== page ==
Run For Cover Records
Always Repeating, Runnner’s debut for Run For Cover Records, yearns for a sense of place. The project of the now LA-based songwriter/multi-instrumentalist Noah Weinman, Runnner’s poignant reflections on the isolation and anxiety caused by a sense of rootlessness radiate with wit and charm. While writing the songs that now span Always Repeating, he floated between Providence, Los Angeles, and New York. “It’s like I sing about these places yearning to be there, but also knowing full well that what I’m really missing is the people I met and the experiences I had,” Weinman explains. “I get restless and frustrated in my present, and romanticize my past while pushing myself into some different chapter—one that usually starts with me in a dark place and some songs in my journal. These songs end up being the constant for me over the years.” Always Repeating, self-produced and recorded wherever he called home at the time, documents this cycle of looking back and moving forward, of alienation changing to reconciliation.
The 10-track collection is composed of five re-recorded versions of songs that appeared on Runnner’s 2017 debut, Awash, and 2020’s One of One EP. Although the songs were written over the course of three years, all find Weinman grappling with the same thing: feelings of uncertainty about his life. After leaving college, his friends, and his beloved life in Ohio, Weinman made the reluctant decision to move back to his hometown of Los Angeles; not because he wanted to, but because he wasn’t sure where else to go. It was an extremely isolating time and that existential dread pervades the music. “I began to feel like all of the people I knew and had met maybe never really existed,” Weinman explains. “I fell out of touch with everyone. It was really lonely. I wrote these songs as a way of reaching out and trying to reconnect. It’s interesting that the feelings I had then overlap with the feelings I’ve had in the past year, where everybody feels distant and far away.”
For Weinman, Runnner is primarily a solo endeavor with an ever-expanding musical community of musicians collaborating on his albums and shows, which at times have been known to feature up to a 7-piece live band (he also has a burgeoning career as a producer, notably working on Skullcrusher’s critically-acclaimed debut EP for Secretly Canadian). Weinman completed Always Repeating last fall in Western Massachusetts and Woodstock using a mobile studio set-up. He played the majority of the instruments himself, including guitar, bass, trumpet, banjo, piano and synth. The goal was to create the perfect balance of intimate and melancholy songwriting through the lens of hi-fi/lo-fi dynamics, inspired by his favorite artists like Bon Iver, the Microphones, and Julien Baker. “I want it to feel honest and homemade and a little rough around the edges, but where the roughness doesn’t preclude somebody from engaging with the song,” Weinman explains. “Like you’re in the room listening to it all be made. I tried to preserve some artifacts of the process to help it feel present.”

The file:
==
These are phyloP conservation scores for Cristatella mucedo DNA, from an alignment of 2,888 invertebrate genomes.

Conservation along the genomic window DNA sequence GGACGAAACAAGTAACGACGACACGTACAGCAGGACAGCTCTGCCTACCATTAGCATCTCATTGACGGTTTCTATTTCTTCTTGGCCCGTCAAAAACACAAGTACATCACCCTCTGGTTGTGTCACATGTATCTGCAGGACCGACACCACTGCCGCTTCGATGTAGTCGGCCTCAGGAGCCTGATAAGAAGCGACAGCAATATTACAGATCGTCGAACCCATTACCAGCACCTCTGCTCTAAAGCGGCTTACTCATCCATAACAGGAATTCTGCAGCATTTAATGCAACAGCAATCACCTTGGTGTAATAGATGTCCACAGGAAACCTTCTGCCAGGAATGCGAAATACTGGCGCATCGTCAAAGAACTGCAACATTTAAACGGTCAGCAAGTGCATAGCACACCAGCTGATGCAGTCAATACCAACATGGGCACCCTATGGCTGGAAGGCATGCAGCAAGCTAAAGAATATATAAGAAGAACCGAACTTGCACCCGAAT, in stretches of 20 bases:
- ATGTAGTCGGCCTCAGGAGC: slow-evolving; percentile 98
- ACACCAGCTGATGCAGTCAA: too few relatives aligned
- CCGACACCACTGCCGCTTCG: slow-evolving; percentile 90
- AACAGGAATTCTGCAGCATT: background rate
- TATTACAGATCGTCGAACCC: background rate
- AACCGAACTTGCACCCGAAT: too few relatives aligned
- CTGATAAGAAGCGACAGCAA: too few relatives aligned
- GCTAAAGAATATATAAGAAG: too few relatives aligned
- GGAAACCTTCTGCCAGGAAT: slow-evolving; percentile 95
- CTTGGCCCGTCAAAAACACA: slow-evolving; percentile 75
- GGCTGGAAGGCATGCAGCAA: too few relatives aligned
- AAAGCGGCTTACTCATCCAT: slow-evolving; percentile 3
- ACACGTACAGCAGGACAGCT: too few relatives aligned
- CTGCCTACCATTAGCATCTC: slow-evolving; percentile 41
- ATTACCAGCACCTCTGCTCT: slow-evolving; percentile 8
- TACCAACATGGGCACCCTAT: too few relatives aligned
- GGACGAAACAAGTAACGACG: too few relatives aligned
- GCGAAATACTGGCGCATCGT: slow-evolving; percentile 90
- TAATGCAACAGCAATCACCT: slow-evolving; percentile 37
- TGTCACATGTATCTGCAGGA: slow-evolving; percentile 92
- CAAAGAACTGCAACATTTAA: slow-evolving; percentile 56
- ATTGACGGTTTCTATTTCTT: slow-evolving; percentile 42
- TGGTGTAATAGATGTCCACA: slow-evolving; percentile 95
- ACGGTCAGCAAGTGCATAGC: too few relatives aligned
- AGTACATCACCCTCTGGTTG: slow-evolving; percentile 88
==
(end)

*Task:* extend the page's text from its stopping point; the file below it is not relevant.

The songs draw from personal emotions and experiences—with Weinman usually more interested in posing questions than in always providing answers—and are sometimes inspired by the works of writers such as Angela Pelster, Max Porter and Donald Barthelme. “Awash” embodies the feeling of being lost and adrift through its aching melody and acoustic riffs, while the pulsating “Urgent Care” uses humor and light-heartedness to touch on Weinman’s very real anxiety. The relatable album opener, “Monochrome,” resonates as he tries fruitlessly to recall mundane and insignificant moments from his past. While the songs are about feeling alone, they also offer the hand of connection. “The act of writing songs and the time being alone making songs has been a way for me to work through those feelings,” Weinman says. “I write songs hoping for connection: if someone else feels less alone from listening to my music then I might also feel less alone.” He is looking towards the future, but he also knows that the songs on Always Repeating probably haven’t finished playing themselves out–and they probably never will.
Always Repeating ultimately tells the start of Weinman’s journey as Runnner, and his cyclical feelings of being connected and then disconnected from the world over and over again. This collection of songs reflects a constant, honest search for attachment and a sense of place–and a vulnerability that empathizes with listeners who may face that same challenge. “When I first left college I was uncertain and afraid, and I knew I had changes ahead of me, but I wasn’t sure if I was ready to make them,” he recalls. “I was just circling in my own anxiety and indecision, and now I’m back to recording those same songs again, in a world that is in many ways more uncertain than it was then. Me struggling with loneliness and anxiety is true for all of the music I write. And pandemic or not, these songs would still feel relevant. I went through it then, I’m going through it now, and I’ll probably go through it again in a few years.”